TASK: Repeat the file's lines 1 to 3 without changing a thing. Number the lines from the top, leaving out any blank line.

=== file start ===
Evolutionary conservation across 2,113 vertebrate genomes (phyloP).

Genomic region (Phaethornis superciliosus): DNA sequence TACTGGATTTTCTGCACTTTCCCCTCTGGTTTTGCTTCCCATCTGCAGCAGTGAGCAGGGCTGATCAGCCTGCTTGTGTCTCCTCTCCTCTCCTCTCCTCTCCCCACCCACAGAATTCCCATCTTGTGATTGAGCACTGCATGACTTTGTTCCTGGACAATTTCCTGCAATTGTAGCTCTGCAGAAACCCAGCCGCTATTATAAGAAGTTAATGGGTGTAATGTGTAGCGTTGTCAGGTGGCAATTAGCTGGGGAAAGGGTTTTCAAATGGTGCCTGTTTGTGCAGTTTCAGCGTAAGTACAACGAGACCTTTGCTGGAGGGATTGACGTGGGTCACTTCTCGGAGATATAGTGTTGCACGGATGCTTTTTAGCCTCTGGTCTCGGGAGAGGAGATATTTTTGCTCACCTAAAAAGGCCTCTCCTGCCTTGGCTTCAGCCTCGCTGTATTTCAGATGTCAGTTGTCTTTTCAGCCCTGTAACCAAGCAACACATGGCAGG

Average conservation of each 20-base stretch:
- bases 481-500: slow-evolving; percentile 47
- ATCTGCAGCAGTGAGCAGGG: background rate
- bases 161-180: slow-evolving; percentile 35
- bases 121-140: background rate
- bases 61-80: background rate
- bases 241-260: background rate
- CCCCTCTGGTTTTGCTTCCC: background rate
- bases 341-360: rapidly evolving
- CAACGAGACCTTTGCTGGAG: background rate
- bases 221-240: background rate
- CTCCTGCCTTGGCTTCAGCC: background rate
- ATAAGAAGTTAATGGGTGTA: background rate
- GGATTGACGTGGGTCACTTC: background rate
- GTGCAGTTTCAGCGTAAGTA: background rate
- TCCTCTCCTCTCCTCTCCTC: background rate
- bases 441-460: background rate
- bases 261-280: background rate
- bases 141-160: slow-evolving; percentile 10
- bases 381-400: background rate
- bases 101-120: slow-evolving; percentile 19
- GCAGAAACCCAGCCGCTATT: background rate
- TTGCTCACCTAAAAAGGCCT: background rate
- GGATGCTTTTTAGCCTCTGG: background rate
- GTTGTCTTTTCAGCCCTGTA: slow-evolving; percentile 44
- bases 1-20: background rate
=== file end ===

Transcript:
Evolutionary conservation across 2,113 vertebrate genomes (phyloP).

Genomic region (Phaethornis superciliosus): DNA sequence TACTGGATTTTCTGCACTTTCCCCTCTGGTTTTGCTTCCCATCTGCAGCAGTGAGCAGGGCTGATCAGCCTGCTTGTGTCTCCTCTCCTCTCCTCTCCTCTCCCCACCCACAGAATTCCCATCTTGTGATTGAGCACTGCATGACTTTGTTCCTGGACAATTTCCTGCAATTGTAGCTCTGCAGAAACCCAGCCGCTATTATAAGAAGTTAATGGGTGTAATGTGTAGCGTTGTCAGGTGGCAATTAGCTGGGGAAAGGGTTTTCAAATGGTGCCTGTTTGTGCAGTTTCAGCGTAAGTACAACGAGACCTTTGCTGGAGGGATTGACGTGGGTCACTTCTCGGAGATATAGTGTTGCACGGATGCTTTTTAGCCTCTGGTCTCGGGAGAGGAGATATTTTTGCTCACCTAAAAAGGCCTCTCCTGCCTTGGCTTCAGCCTCGCTGTATTTCAGATGTCAGTTGTCTTTTCAGCCCTGTAACCAAGCAACACATGGCAGG

Average conservation of each 20-base stretch: